The Columbian will cover the protest live Saturday with a blog and photos posted on our website throughout the day.
At least one elected official will participate in Vancouver’s spinoff of the Occupy Wall Street nonviolent march and protest on Saturday.
State Rep. Jim Moeller, D-Vancouver, announced his plan to join the protest on The Columbian’s website forum for Facebook members.
“See you there,” Moeller wrote to other forum commentators.
Later, he told The Columbian he decided to attend on his own accord and without invitation from organizers.
Organizer Dan Walker said Thursday that he’d had no idea that Moeller was planning to be at the event but said Vancouver Mayor Tim Leavitt had been invited to participate. Leavitt has given no indication whether he will accept the invitation.
Leavitt, who has said he is considering challenging 3rd Congressional District Rep. Jaime Herrera Beutler, R-Camas, in 2012, had not returned calls to his office and cellphone as of late Thursday afternoon.
“This is happening in my own town and district so I might as well go,” Moeller said Thursday.
The protest begins at noon at downtown’s Esther Short Park, 301 W. Eighth St.
Moeller said he supports the movement’s cause and its expression of Americans’ First Amendment rights.
Although Occupy Vancouver professes only to protest corporate greed, Moeller has some specific ideas about how to address that problem: tax code equalization and closing tax loopholes for corporations and high-income earners.
“The whole group hasn’t paid their fair share. They’ve reaped the advantages of free education, transportation and other benefits, but they are not paying back,” Moeller said. “I think more than ever we need them to be part of the solution.”
“Making a profit is not a bad thing; it’s a good thing,” Moeller said. “But when it comes down to paying their fair share, I think people should be doing that. When you can be arrested for stealing a loaf of bread but not for stealing a billion dollars, there’s something wrong with that.”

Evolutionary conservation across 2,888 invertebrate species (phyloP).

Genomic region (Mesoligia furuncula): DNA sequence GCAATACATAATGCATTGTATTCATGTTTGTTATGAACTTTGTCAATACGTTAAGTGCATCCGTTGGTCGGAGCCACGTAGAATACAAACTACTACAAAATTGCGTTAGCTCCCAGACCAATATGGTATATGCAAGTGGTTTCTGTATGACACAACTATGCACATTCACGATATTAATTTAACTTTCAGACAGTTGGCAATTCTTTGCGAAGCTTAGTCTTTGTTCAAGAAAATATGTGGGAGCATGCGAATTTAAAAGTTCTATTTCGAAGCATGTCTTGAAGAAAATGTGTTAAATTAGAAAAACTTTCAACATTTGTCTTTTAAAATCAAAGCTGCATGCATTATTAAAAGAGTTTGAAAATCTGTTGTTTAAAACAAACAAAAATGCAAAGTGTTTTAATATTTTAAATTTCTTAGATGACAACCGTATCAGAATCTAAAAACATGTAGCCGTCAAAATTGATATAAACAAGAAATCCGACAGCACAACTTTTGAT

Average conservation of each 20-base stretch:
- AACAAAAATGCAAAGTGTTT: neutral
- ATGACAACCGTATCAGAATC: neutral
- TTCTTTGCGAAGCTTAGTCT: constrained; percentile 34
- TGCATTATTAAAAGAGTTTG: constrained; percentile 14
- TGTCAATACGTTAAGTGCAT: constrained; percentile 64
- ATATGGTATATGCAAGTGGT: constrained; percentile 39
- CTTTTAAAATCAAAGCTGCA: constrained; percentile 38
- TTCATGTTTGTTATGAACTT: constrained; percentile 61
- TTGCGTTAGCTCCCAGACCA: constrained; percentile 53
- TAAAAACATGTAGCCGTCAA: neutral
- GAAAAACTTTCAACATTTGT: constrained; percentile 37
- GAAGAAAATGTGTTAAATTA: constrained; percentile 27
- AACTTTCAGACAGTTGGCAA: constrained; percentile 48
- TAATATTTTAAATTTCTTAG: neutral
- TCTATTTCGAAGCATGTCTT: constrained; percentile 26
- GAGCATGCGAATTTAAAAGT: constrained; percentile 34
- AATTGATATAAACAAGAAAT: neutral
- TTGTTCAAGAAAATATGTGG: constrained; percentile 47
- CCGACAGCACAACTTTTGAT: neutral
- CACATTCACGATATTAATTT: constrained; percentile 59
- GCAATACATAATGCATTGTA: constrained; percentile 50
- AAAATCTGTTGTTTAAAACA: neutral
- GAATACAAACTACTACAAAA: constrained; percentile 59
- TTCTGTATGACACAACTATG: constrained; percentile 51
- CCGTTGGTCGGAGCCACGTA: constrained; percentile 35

No camp planned
The demonstration’s organizers have said they don’t plan to set up a camp in Vancouver as has happened in other cities, including New York City and Portland.
They are organizing a carpool for those who would like to camp with protesters in Portland. Demonstrations in Portland have continued since last week.
Occupy Wall Street started Sept. 17 in New York City.
Vancouver organizers say it’s important to hold an event in Vancouver, versus just joining Portland’s protest, because Vancouver has separate congressional representatives. Vancouver also has been particularly hard hit by unemployment and foreclosure.
One Facebook commentator who identified himself only as “Reed” said Vancouver residents may not have been exposed to the demonstrations in Portland and may become more aware of the movement as a result of the local protest.
“I don’t feel our representatives in Congress represent the people, or we wouldn’t be having this movement of the 99 percent to spread awareness,” said Vancouver resident Jeremy Smith.
About 30 people are organizing the event Saturday in solidarity with the International Day of Occupation on Oct. 15.
On Wednesday, they decided on the route of a 1.5-mile march but won’t release details and a map of the route until late Friday.
So far, organizers also anticipate having a public address system at the park’s bandstand Saturday to allow people to speak to the crowd, Walker said.
As of Thursday afternoon, more than 175 Facebook members had indicated on the event’s page that they plan to join the demonstration. More than 350 people “liked” the page.
There are 1,523 cities worldwide that have hosted or plan to host an “Occupy Together” demonstration to protest corporate greed, according to the Occupy Wall Street website. The movement originated in New York City last month.
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